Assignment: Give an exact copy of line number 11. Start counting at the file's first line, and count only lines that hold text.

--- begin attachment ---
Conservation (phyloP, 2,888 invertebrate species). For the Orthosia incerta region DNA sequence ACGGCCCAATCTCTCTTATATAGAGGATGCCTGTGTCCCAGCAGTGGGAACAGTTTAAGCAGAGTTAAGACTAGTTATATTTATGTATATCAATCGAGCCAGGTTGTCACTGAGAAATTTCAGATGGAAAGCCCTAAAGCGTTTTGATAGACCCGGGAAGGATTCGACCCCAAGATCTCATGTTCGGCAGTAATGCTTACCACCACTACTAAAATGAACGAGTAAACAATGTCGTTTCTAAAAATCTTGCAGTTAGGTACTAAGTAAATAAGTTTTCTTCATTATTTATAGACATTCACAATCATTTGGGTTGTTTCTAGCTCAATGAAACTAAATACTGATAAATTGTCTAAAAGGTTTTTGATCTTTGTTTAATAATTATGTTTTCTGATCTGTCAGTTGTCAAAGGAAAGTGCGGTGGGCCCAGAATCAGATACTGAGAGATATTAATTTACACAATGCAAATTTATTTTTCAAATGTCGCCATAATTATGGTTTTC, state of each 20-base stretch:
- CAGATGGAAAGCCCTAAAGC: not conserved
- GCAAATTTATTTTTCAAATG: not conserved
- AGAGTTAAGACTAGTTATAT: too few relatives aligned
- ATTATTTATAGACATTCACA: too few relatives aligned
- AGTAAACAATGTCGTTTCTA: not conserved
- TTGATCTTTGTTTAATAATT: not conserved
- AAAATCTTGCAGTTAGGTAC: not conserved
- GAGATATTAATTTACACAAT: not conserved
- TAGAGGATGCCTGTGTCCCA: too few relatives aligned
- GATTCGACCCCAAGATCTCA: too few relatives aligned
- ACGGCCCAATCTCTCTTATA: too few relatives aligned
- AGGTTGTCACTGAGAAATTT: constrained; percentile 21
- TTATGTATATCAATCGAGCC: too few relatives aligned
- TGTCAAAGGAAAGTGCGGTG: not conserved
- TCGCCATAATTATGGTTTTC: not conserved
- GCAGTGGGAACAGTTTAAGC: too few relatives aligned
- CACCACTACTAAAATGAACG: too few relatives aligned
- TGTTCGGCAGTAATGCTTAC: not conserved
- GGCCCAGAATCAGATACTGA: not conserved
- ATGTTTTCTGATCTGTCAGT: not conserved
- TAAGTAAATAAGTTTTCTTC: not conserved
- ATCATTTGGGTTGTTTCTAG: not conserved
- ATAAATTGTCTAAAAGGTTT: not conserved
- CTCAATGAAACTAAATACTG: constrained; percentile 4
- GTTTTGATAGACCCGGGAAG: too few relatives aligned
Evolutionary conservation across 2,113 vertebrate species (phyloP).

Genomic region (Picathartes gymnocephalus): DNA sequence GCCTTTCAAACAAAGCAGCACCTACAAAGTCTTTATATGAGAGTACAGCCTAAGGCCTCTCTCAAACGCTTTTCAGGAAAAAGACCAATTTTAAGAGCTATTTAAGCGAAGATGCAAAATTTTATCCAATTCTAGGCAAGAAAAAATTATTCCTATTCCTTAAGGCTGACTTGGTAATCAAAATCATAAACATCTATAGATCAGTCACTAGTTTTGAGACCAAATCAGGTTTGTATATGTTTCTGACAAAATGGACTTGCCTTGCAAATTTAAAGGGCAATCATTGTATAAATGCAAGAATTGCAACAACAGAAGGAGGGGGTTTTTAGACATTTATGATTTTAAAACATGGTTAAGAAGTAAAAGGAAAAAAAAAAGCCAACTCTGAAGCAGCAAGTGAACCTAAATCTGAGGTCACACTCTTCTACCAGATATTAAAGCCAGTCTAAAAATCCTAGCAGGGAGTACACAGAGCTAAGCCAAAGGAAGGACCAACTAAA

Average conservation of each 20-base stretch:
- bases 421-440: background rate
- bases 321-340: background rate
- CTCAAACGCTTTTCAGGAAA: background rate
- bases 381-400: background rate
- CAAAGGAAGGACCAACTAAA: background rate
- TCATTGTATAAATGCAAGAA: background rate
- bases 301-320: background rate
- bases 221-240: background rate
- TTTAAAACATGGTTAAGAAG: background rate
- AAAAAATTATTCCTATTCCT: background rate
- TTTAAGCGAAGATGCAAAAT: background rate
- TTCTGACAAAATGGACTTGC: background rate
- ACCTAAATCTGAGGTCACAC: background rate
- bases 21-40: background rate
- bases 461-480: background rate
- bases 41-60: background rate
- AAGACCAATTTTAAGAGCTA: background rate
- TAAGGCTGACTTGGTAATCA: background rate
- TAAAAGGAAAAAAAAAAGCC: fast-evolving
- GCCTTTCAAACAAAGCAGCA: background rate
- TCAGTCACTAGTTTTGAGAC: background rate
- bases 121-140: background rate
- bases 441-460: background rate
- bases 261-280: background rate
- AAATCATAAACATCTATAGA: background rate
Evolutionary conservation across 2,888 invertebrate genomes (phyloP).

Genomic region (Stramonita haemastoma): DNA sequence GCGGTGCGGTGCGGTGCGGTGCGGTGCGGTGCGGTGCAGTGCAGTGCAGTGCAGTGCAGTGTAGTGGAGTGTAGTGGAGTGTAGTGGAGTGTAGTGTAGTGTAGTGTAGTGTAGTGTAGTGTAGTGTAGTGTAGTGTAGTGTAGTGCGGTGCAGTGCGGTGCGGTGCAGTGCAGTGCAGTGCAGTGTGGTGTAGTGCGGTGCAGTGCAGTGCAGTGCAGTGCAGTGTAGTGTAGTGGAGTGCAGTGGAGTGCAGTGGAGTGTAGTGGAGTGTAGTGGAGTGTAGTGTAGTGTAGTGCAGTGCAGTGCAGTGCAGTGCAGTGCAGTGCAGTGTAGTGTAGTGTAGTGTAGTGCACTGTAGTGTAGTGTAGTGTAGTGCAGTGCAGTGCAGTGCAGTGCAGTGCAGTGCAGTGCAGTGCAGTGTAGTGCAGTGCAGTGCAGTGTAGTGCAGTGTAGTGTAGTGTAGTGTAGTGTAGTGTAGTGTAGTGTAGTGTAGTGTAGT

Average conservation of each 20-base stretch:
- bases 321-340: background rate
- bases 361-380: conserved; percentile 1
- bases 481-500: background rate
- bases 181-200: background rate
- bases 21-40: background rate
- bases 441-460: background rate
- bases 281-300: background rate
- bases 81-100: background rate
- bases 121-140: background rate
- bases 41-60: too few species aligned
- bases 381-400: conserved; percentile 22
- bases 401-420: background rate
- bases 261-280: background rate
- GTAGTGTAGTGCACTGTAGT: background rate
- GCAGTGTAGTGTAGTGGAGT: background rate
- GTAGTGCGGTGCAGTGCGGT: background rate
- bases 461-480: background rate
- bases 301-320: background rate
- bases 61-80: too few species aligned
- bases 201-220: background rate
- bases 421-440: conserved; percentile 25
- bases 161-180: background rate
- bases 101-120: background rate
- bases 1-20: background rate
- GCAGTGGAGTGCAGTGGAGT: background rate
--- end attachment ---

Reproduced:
- GATTCGACCCCAAGATCTCA: too few relatives aligned